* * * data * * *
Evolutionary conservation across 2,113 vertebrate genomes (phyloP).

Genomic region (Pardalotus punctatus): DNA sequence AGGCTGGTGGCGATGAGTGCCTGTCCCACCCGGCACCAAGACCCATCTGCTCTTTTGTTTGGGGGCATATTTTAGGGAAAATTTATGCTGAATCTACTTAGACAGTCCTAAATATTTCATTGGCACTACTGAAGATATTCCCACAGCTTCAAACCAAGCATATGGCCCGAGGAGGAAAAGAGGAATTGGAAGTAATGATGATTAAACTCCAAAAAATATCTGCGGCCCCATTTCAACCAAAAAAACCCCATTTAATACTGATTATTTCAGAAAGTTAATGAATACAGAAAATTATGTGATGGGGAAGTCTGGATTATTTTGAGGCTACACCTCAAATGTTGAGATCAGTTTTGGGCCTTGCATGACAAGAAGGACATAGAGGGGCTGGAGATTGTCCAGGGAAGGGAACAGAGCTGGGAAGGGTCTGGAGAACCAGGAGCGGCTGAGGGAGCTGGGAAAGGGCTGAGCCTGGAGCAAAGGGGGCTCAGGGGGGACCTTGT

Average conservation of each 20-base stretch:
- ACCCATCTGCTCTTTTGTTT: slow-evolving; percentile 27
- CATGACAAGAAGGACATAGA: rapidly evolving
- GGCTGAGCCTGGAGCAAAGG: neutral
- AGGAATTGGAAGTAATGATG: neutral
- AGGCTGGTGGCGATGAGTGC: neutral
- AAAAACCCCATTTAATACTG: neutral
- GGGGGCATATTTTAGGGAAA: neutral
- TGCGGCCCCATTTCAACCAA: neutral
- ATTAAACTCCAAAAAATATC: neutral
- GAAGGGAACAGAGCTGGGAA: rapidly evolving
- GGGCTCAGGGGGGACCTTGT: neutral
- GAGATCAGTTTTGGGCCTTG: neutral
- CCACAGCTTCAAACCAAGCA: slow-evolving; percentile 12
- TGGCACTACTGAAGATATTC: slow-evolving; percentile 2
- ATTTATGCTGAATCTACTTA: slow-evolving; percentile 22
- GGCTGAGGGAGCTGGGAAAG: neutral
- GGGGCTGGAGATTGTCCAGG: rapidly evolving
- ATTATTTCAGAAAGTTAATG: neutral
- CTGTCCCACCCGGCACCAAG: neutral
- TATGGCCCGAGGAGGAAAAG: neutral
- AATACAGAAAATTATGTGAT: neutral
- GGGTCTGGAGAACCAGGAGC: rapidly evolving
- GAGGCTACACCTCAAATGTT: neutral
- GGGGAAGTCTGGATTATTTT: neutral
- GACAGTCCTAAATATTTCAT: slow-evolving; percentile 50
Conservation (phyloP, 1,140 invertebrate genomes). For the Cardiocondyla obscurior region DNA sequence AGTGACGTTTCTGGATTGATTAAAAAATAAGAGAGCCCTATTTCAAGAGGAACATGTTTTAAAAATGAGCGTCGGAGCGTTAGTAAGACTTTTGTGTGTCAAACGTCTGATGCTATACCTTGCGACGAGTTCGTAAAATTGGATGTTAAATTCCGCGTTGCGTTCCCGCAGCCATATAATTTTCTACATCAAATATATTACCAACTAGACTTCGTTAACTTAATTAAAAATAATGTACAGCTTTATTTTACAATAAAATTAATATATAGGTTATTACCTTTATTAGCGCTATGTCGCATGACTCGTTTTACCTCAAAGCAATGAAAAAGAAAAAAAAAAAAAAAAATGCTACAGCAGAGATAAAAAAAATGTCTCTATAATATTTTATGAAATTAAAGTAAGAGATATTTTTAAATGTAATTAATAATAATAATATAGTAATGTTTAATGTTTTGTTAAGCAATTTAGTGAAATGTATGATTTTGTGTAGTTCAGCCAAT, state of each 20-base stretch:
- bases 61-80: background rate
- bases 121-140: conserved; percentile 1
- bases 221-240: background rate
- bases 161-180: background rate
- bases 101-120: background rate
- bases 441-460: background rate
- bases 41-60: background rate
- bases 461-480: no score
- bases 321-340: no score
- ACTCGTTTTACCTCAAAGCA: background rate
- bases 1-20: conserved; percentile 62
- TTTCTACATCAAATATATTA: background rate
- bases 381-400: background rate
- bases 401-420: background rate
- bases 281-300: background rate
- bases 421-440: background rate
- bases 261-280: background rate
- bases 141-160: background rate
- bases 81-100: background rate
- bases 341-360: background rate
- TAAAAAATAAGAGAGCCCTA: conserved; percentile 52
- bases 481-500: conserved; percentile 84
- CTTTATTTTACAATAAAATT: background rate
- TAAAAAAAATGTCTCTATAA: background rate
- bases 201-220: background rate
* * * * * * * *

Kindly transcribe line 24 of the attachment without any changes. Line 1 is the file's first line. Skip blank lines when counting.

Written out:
- AATACAGAAAATTATGTGAT: neutral